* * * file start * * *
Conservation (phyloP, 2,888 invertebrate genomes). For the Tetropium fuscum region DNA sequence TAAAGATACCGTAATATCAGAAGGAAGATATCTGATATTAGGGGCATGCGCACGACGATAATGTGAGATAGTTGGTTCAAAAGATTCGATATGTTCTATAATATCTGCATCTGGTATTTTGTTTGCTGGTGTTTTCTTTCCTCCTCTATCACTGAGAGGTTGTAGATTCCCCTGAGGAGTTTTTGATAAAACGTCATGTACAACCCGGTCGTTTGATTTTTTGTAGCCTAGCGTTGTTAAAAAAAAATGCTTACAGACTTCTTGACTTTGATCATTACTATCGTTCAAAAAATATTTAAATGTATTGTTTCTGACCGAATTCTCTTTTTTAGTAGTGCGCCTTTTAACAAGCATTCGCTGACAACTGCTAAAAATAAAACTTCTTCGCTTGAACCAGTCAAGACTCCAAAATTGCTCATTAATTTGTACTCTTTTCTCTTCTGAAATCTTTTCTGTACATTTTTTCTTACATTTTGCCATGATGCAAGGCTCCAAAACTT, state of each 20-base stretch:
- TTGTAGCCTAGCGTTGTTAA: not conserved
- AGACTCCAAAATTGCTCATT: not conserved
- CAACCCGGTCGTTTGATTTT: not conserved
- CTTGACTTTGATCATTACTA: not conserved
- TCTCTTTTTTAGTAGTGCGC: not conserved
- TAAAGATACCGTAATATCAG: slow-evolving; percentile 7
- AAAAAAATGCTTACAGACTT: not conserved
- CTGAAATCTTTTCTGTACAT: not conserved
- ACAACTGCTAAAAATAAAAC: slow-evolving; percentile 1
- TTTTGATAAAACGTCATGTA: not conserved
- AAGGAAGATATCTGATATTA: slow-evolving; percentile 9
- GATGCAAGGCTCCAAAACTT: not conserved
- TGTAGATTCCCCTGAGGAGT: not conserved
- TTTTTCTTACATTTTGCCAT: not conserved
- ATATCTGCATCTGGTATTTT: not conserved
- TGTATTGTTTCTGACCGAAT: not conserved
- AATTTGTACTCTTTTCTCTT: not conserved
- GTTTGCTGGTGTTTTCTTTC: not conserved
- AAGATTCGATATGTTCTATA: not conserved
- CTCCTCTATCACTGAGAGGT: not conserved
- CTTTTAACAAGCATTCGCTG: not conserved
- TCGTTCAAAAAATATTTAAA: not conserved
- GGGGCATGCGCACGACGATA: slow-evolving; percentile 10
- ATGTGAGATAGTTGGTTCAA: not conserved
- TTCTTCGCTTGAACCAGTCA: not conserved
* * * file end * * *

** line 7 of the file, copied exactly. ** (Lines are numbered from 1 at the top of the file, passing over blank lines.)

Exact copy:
- TAAAGATACCGTAATATCAG: slow-evolving; percentile 7